As many municipalities contract RCMP for policing services, the associations are concerned with the uncertainty around many aspects of policing. This includes a lack of accountability from the federal government to formally commit to assuming the costs of the retroactive RCMP salary increases negotiated through a recent collective agreement with the federal government. Municipalities were not at the table to negotiate the agreement and were not engaged on the impacts of assuming such costs. WCMA is calling on the federal government to firmly indicate that municipalities will not be required to assume these costs.
WCMA members are also seeking clarity from the Government of Canada in the RCMP's future role in contract policing. With several provinces considering or actively studying a transition to a provincial police service, WCMA believes the Government of Canada has a responsibility to provide municipalities with certainty around the RCMP's role moving forward.
Access to broadband is critical to community sustainability across western Canada. While the federal government has provided a range of broadband funding over the past decade, it continues to miss the mark in improving connectivity in the most underserved areas. WCMA is calling on the Government of Canada to revisit their approach to connectivity to better support communities that need it most.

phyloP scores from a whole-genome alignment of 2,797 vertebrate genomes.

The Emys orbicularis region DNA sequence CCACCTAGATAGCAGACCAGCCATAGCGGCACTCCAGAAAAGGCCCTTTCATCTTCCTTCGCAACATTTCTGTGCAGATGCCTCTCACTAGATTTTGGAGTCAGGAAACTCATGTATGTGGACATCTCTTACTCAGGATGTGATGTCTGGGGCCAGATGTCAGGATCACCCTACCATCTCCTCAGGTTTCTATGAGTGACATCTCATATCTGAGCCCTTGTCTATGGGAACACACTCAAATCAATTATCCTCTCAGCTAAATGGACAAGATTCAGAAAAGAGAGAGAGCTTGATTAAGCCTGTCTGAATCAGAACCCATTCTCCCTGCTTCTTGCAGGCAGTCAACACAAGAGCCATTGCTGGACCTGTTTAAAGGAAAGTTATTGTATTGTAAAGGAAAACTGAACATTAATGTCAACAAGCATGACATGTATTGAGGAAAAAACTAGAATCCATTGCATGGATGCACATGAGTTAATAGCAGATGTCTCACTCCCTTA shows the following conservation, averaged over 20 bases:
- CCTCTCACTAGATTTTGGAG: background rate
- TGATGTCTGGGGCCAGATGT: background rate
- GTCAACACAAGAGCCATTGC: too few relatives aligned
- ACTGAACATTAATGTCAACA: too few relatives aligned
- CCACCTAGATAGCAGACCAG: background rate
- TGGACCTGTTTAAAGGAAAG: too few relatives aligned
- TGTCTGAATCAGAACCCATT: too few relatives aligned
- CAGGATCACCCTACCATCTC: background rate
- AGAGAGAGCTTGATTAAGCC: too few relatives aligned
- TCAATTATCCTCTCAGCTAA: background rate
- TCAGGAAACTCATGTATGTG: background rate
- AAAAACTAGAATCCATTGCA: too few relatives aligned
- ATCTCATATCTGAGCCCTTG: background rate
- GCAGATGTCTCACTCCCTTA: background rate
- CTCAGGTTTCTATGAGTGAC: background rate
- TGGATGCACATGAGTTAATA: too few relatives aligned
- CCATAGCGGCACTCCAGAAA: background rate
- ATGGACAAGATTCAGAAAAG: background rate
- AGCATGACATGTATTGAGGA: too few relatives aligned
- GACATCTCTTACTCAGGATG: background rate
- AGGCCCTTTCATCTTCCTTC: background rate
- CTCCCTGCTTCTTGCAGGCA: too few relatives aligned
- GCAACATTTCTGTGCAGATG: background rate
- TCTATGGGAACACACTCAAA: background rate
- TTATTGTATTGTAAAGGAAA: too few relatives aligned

“Access to broadband for small, rural and remote communities across the Prairies continues to be a challenge despite several funding announcements by provincial and federal governments. The opportunity to connect with our peers from Western Canada provides immense opportunity to identify collaborative solutions to push the Government of Canada to distribute funding transparently and in a manner that supports improved connectivity in the most underserved areas.” Paul McLauchlin, President, Rural Municipalities of Alberta.
As western Canadians, the association representatives agreed on the importance of oil and gas in supporting Canadians' basic needs and in helping to fund a nationwide transition to a net zero economy in the future. Oil and gas continues to be hugely important to municipalities across western Canada, and WCMA sees a need for the Government of Canada to better recognize the importance of the industry to Canada's economy, and support its world class efforts to produce resources in an ethical and environmentally responsible way.
The annual WCMA meeting was a great opportunity for the associations to not only share concerns but build a stronger relationship. “We reaffirmed today that we have much in common and can have a strong voice when working together. It was a great opportunity to have an open discussion on how we can address issues impacting municipalities in Manitoba, Saskatchewan and Alberta,” explained Paul McLauchlin, President of the Rural Municipalities of Alberta.
“Western Canada's municipalities are leaders in many areas, from renewable energy to mental health supports and many in between,” said Alberta Municipalities President Cathy Heron. “We made great progress on determining how to work with other levels of government on these key issues and we look forward to more collaboration in the months ahead.”